Observing The Sabbath Day

Nuala Carroll

It has not been possible to discover the result, if any, of the following open letter, which was sent to the Taghmon Bench of Magistrates as far back as May 1833 and was published in the Wexford Independent of May 23rd 1833. I thought that Sunday trading was introduced during the last decades but it was obviously common practice in Taghmon as far back as the early part of the nineteenth century. The writer of the letter was shocked by the fact that public houses were open until 12 o'clock. One can imagine him standing in the Square with a look of disapproval on his face, watching the "perfectly innocent comings and goings".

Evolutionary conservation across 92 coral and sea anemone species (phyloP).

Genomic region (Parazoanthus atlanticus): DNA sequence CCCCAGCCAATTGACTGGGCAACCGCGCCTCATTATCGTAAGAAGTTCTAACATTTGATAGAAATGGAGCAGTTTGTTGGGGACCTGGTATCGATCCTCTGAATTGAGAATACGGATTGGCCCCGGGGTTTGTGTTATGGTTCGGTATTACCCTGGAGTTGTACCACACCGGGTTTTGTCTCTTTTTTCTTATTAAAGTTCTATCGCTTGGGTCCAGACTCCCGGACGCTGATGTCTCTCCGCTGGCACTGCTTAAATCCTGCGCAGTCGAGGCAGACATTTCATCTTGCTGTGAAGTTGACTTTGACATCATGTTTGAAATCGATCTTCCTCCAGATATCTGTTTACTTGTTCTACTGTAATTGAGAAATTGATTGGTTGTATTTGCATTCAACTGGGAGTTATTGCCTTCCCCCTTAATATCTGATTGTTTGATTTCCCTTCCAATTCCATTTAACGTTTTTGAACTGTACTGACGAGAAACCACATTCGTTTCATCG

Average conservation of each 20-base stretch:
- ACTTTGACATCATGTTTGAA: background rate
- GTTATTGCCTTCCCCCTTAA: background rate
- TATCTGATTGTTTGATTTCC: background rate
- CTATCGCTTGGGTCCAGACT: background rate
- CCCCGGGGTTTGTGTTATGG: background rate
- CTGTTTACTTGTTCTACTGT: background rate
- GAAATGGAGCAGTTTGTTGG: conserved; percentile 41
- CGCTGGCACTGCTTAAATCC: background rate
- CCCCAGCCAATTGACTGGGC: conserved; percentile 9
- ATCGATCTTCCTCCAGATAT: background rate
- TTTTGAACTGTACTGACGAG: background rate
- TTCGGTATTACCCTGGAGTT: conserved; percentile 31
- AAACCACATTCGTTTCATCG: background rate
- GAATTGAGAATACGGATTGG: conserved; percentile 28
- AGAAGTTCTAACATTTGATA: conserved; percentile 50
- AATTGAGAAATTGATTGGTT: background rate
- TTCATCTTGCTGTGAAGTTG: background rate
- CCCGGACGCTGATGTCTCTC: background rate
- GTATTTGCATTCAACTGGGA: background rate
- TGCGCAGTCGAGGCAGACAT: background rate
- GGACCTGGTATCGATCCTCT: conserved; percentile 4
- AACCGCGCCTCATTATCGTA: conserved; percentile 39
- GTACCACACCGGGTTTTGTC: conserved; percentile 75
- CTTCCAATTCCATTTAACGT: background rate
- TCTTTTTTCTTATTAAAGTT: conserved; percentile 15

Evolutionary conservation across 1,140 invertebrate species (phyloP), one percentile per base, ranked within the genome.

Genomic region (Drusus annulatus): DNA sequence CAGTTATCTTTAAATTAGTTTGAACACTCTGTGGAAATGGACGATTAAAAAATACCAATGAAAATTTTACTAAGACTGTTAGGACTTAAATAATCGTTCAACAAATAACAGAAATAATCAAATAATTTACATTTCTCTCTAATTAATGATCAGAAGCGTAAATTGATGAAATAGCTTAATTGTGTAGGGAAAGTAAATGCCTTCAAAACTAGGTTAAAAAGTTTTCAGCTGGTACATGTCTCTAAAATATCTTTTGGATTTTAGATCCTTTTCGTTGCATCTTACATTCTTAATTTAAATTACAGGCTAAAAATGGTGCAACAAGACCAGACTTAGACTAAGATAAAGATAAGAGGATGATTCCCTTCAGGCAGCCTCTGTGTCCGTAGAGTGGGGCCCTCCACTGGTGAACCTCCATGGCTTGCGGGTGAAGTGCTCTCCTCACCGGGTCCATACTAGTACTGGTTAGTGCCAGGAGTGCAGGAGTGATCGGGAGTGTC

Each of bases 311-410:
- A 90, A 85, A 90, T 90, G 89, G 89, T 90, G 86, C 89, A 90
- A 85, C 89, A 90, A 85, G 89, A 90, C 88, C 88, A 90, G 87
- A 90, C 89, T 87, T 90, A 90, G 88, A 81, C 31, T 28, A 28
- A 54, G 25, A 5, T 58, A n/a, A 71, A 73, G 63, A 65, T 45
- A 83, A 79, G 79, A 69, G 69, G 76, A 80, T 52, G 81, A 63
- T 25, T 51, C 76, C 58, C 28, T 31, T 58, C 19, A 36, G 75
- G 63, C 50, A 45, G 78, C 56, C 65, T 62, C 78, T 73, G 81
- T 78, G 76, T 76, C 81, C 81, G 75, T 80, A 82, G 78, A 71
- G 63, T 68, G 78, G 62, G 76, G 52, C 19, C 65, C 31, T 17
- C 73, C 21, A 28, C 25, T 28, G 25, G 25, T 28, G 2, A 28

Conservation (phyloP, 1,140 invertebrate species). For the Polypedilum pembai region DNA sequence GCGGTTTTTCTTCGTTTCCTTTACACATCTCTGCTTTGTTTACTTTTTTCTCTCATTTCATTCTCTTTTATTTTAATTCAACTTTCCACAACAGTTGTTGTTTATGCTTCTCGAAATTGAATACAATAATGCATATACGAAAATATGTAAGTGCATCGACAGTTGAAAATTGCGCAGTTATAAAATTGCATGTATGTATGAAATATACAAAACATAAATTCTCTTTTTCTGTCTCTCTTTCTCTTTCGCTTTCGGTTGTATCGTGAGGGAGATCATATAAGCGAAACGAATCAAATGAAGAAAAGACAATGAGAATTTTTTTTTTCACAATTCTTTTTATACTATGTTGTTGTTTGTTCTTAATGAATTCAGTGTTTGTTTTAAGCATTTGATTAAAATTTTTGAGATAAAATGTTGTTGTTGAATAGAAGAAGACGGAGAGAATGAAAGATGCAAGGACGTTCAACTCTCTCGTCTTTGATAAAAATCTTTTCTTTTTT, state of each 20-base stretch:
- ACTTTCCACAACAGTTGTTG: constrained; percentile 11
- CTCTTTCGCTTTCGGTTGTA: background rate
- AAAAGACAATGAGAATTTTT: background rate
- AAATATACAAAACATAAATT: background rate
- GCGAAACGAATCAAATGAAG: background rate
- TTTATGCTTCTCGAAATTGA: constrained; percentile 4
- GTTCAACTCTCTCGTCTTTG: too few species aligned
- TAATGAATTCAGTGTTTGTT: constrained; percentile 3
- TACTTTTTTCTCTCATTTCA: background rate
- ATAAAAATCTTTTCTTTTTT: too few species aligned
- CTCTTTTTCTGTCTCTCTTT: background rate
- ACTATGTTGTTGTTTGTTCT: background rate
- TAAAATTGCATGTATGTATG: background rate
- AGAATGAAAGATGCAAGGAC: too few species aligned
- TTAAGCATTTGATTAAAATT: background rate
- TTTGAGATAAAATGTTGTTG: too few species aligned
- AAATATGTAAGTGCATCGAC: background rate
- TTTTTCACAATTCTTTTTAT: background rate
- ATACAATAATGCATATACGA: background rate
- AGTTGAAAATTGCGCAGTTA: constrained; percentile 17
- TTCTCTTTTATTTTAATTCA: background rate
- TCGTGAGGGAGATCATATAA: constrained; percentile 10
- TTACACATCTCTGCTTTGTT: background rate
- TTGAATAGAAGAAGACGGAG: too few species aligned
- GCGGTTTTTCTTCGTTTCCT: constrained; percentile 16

Obliviously the patrons of the then public houses were not as well behaved as those who today frequent our public houses.

An open letter to Sir William Cox, Bart; J.G. Hatton; and T.R. Hawkshaw, Esqrs. (From Wexford Independent, 25th May, 1833.)

Gentlemen- The commission under which you act, and the powers with which you are entrusted by various acts of Parliament, seem no less to point out to you, and require from you, the prevention of the rise and progress of vice, then the detection and punishment of the most daring and complicated impieties; to act with vigorous in the punishment, and with languor and indolence in the prevention of vice, is, in effect to make the laws a mere system of penal jurisprudence, instead of a rule of action.